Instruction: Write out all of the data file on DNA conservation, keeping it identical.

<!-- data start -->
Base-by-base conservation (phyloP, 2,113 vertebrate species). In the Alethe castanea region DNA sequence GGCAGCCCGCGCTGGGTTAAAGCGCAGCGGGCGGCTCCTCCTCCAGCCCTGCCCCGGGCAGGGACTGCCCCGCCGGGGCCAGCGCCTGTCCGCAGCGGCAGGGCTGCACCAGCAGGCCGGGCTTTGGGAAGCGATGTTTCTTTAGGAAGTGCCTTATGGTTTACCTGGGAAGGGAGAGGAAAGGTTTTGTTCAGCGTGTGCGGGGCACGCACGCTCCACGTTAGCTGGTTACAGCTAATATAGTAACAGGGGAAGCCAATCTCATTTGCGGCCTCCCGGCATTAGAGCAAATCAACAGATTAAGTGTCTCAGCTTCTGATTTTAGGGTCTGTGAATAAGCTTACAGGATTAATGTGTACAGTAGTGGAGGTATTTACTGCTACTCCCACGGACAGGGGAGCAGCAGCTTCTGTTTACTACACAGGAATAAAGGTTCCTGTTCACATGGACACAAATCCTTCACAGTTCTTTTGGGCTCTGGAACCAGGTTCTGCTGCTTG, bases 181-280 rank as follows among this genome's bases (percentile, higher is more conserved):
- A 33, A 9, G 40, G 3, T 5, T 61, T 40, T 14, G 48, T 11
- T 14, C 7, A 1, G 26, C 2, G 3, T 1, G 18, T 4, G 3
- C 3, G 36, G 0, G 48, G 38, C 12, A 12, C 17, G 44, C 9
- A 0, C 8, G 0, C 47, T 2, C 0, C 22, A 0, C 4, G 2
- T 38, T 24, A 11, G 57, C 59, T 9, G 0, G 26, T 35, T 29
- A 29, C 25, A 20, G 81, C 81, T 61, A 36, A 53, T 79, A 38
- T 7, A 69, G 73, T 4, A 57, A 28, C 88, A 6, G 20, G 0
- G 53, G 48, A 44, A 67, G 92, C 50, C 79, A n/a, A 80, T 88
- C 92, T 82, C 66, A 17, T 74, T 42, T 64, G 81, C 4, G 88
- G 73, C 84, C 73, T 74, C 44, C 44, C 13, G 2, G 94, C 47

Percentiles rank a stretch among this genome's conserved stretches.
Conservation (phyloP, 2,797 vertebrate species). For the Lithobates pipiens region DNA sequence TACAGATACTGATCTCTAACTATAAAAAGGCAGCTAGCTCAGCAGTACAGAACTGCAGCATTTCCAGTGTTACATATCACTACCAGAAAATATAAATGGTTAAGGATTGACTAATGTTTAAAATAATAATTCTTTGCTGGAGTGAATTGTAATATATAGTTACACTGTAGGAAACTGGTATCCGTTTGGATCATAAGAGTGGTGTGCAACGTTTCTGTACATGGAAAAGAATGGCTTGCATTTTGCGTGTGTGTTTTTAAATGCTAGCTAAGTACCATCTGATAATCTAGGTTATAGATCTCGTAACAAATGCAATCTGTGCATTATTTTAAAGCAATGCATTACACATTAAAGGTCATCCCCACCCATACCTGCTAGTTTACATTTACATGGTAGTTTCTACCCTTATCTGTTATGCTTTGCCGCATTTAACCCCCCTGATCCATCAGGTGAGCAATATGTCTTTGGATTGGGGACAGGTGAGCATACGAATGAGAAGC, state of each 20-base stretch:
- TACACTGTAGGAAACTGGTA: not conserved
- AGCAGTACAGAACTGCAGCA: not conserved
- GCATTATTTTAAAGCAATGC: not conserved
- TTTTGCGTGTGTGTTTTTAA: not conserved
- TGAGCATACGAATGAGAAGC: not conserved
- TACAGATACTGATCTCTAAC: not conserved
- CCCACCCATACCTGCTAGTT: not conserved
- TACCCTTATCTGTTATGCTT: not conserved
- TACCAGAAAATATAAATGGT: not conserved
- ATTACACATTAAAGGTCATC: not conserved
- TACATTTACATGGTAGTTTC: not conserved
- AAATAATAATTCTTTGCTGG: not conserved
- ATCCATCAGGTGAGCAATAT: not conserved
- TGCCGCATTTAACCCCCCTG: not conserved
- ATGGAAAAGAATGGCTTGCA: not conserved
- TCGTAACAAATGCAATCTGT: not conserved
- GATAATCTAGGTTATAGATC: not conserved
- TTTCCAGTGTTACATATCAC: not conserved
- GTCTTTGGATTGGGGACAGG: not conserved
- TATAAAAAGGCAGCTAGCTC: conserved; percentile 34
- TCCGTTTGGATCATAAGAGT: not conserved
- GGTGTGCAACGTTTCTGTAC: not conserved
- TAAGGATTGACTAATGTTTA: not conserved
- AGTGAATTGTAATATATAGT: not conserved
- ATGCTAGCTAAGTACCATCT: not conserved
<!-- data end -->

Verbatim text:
Base-by-base conservation (phyloP, 2,113 vertebrate species). In the Alethe castanea region DNA sequence GGCAGCCCGCGCTGGGTTAAAGCGCAGCGGGCGGCTCCTCCTCCAGCCCTGCCCCGGGCAGGGACTGCCCCGCCGGGGCCAGCGCCTGTCCGCAGCGGCAGGGCTGCACCAGCAGGCCGGGCTTTGGGAAGCGATGTTTCTTTAGGAAGTGCCTTATGGTTTACCTGGGAAGGGAGAGGAAAGGTTTTGTTCAGCGTGTGCGGGGCACGCACGCTCCACGTTAGCTGGTTACAGCTAATATAGTAACAGGGGAAGCCAATCTCATTTGCGGCCTCCCGGCATTAGAGCAAATCAACAGATTAAGTGTCTCAGCTTCTGATTTTAGGGTCTGTGAATAAGCTTACAGGATTAATGTGTACAGTAGTGGAGGTATTTACTGCTACTCCCACGGACAGGGGAGCAGCAGCTTCTGTTTACTACACAGGAATAAAGGTTCCTGTTCACATGGACACAAATCCTTCACAGTTCTTTTGGGCTCTGGAACCAGGTTCTGCTGCTTG, bases 181-280 rank as follows among this genome's bases (percentile, higher is more conserved):
- A 33, A 9, G 40, G 3, T 5, T 61, T 40, T 14, G 48, T 11
- T 14, C 7, A 1, G 26, C 2, G 3, T 1, G 18, T 4, G 3
- C 3, G 36, G 0, G 48, G 38, C 12, A 12, C 17, G 44, C 9
- A 0, C 8, G 0, C 47, T 2, C 0, C 22, A 0, C 4, G 2
- T 38, T 24, A 11, G 57, C 59, T 9, G 0, G 26, T 35, T 29
- A 29, C 25, A 20, G 81, C 81, T 61, A 36, A 53, T 79, A 38
- T 7, A 69, G 73, T 4, A 57, A 28, C 88, A 6, G 20, G 0
- G 53, G 48, A 44, A 67, G 92, C 50, C 79, A n/a, A 80, T 88
- C 92, T 82, C 66, A 17, T 74, T 42, T 64, G 81, C 4, G 88
- G 73, C 84, C 73, T 74, C 44, C 44, C 13, G 2, G 94, C 47

Percentiles rank a stretch among this genome's conserved stretches.
Conservation (phyloP, 2,797 vertebrate species). For the Lithobates pipiens region DNA sequence TACAGATACTGATCTCTAACTATAAAAAGGCAGCTAGCTCAGCAGTACAGAACTGCAGCATTTCCAGTGTTACATATCACTACCAGAAAATATAAATGGTTAAGGATTGACTAATGTTTAAAATAATAATTCTTTGCTGGAGTGAATTGTAATATATAGTTACACTGTAGGAAACTGGTATCCGTTTGGATCATAAGAGTGGTGTGCAACGTTTCTGTACATGGAAAAGAATGGCTTGCATTTTGCGTGTGTGTTTTTAAATGCTAGCTAAGTACCATCTGATAATCTAGGTTATAGATCTCGTAACAAATGCAATCTGTGCATTATTTTAAAGCAATGCATTACACATTAAAGGTCATCCCCACCCATACCTGCTAGTTTACATTTACATGGTAGTTTCTACCCTTATCTGTTATGCTTTGCCGCATTTAACCCCCCTGATCCATCAGGTGAGCAATATGTCTTTGGATTGGGGACAGGTGAGCATACGAATGAGAAGC, state of each 20-base stretch:
- TACACTGTAGGAAACTGGTA: not conserved
- AGCAGTACAGAACTGCAGCA: not conserved
- GCATTATTTTAAAGCAATGC: not conserved
- TTTTGCGTGTGTGTTTTTAA: not conserved
- TGAGCATACGAATGAGAAGC: not conserved
- TACAGATACTGATCTCTAAC: not conserved
- CCCACCCATACCTGCTAGTT: not conserved
- TACCCTTATCTGTTATGCTT: not conserved
- TACCAGAAAATATAAATGGT: not conserved
- ATTACACATTAAAGGTCATC: not conserved
- TACATTTACATGGTAGTTTC: not conserved
- AAATAATAATTCTTTGCTGG: not conserved
- ATCCATCAGGTGAGCAATAT: not conserved
- TGCCGCATTTAACCCCCCTG: not conserved
- ATGGAAAAGAATGGCTTGCA: not conserved
- TCGTAACAAATGCAATCTGT: not conserved
- GATAATCTAGGTTATAGATC: not conserved
- TTTCCAGTGTTACATATCAC: not conserved
- GTCTTTGGATTGGGGACAGG: not conserved
- TATAAAAAGGCAGCTAGCTC: conserved; percentile 34
- TCCGTTTGGATCATAAGAGT: not conserved
- GGTGTGCAACGTTTCTGTAC: not conserved
- TAAGGATTGACTAATGTTTA: not conserved
- AGTGAATTGTAATATATAGT: not conserved
- ATGCTAGCTAAGTACCATCT: not conserved